Jacksonville Jazz Festival

Jacksonville Jazz Festival

1998 Jacksonville Jazz Festival poster
Genre Jazz music
Dates May 26-29, 2016
Location(s) Jacksonville, Florida
Years active 1979-1981 (Mayport)
1982-present (Downtown)
Founded by Jake Godbold
Mike Tolbert

The Jacksonville Jazz Festival is a weekend celebration of Jazz music held in Jacksonville, Florida. Coinciding with Memorial Day weekend, the event has been dubbed by "experts" as "one of the 20 best in the nation", according to the Florida Times-Union.[1] Admission is free with the exception of VIP areas, and events and performances take place throughout downtown venues.

Festival events

Current performances are scheduled to be located at Hemming Plaza, the Jacksonville Landing, the Florida Theatre, and the main stage at Monroe Street (between Main and Ocean streets). The Jacksonville Jazz Piano Competition, a 30 year tradition, takes place at the Florida Theatre. Five finalists are awarded a cash prize and a chance to perform on the festival's main stage. Arts and crafts vendors are located throughout the downtown areas. Art mediums include clay, digital, drawing, fiber, furniture, glass, jewelry, mixed media, painting, sculpture and wood. Patrons can view these works from around the nation while still being in ear shot of performances.[2]

Past performers

Over the years the festival has featured such notable artists as Dizzy Gillespie, Miles Davis, George Benson, Al Jarreau, Michael Bublé, Diane Schuur, Patti Austin, Branford Marsalis, Count Basie Orchestra, Buddy Guy, Robert Cray, Diana Krall, Herbie Hancock, Ramsey Lewis Trio, Chuck Mangione, Chris Botti, Rippingtons, Bela Fleck and the Flecktones, David Sanborn, Pamela Williams, Spyro Gyra, Dianne Reeves, Chick Corea, David Benoit, Boney James, Karrin Allyson, Grover Washington, Jr., Kenny G, Harry Connick, Jr., Natalie Cole, Mavis Staples and Greg Adams, to name a few.[3]


In 1979, Jake Godbold was elected Mayor of Jacksonville. He and aide Mike Tolbert founded the jazz festival and envisioned it as an event that would help the struggling fishing village of Mayport. It began as a one-day free concert featuring regional talent and a major headliner at Mayport. The producers expected a few hundred people to show up, but a crowd of twenty five thousand turned out. The following year, attendance was even higher and Mayport could not handle the crowds, and the Mayport Naval Base was uncomfortable with so a big crowd on their border, so the event moved to the newly opened Metropolitan Park in 1982. Costs were low (Dizzy Gillespie headlined the 1981 show for just $7,500) and sponsors were willing to support it, so it remained a free show. Churches and other groups provided food and drinks which helped them to make money. At one time, before Channel 7 decided to use it as a fund raiser, 100,00o people would attend.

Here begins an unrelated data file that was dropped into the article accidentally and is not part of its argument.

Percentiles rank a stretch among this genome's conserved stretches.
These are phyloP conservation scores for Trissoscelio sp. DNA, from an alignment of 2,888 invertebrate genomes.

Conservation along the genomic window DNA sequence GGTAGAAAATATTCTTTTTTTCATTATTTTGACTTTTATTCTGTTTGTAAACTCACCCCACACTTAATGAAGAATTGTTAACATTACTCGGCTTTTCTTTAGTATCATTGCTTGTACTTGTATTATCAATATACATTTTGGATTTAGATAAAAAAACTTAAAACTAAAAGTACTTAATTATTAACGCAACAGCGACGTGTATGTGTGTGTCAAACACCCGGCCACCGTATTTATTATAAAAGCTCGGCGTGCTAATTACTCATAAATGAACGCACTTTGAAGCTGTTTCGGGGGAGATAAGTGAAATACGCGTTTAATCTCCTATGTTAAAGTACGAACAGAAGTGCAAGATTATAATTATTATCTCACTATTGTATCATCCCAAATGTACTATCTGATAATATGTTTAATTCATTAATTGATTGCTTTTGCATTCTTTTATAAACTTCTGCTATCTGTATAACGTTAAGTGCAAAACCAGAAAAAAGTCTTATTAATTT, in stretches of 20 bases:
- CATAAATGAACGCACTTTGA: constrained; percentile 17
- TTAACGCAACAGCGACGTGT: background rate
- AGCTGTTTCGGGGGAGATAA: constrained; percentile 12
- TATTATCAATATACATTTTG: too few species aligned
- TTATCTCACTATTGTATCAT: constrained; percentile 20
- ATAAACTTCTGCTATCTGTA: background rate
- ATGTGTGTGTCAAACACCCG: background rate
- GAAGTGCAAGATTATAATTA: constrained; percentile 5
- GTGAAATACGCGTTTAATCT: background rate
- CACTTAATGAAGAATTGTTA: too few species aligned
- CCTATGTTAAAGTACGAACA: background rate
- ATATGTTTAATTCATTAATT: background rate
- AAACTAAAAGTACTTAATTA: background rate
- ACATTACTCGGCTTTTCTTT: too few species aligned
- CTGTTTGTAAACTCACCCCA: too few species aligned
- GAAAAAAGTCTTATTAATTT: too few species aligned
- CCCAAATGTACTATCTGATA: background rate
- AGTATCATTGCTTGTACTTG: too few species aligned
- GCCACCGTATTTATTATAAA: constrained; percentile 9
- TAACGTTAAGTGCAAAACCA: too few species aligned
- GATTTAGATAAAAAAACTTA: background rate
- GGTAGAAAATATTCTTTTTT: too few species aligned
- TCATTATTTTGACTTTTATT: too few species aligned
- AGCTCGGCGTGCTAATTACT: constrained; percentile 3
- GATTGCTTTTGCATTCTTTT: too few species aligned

The production was turned over to public television station WJCT in 1985 and they used it as their primary fund-raising event for many years. In the mid 80s, big name entertainers started raising the rates they charged to perform. The 1986 festival featured Miles Davis for approximately $25,000, more than three times the cost of the headliner five years earlier. Costs began to rise faster than sponsorship money, so the show in 1995 included a $5 admission to help cover the shortfall. Vic DiGenti, who produced the event from 1993 to 2000 stated, "We probably lost some of those people who just want to come and hang out and drink beer." In the late 1990s attendance had risen to 20,000, but that wasn't enough to cover shrinking sponsorships and inflated artists' contracts. After the show in 2000, WJCT announced their withdrawal of sponsorship, citing large losses, resulting in no festival in 2001 and 2002.[4]

The City of Jacksonville resurrected the event in 2003, and named Tony Bennett as the headliner. However, Bennett was the most expensive act in Jazz Festival history. He was paid $100,000 for his 75-minute performance at Metropolitan Park, plus $10,000 for expenses. The festival in 2003 once again did not charge admission. It was a sunny weekend and nearly 60,000 people attended, but the festival's overall profits were half a million dollars short of its expenses. When it rained in 2004, attendance numbers fell to 22,000 and the festival lost another half million dollars. In 2006, the city decided to begin charging admission, but the deficit stayed around $500,000. The 2007-8 budget included significant cuts that required the Jazz Festival to be scaled back. Saturday and Sunday music was limited to Metropolitan Park whereas in 2007, concerts were also held at the Florida and Ritz theaters. [5]


  1. Florida Times-Union: Apr 8, 2005 "City pays into red for jazz fest"
  2. Frommers: Jacksonville Jazz Festival
  3. Smooth Views Concert Reviews
  4. Jacksonville Jazz Festival University of North Florida Carpenter Library collection
  5. Jax Daily Record: Jan 4, 2008 "City officials: ignore rumors, Jazz Fest will go on"

External links

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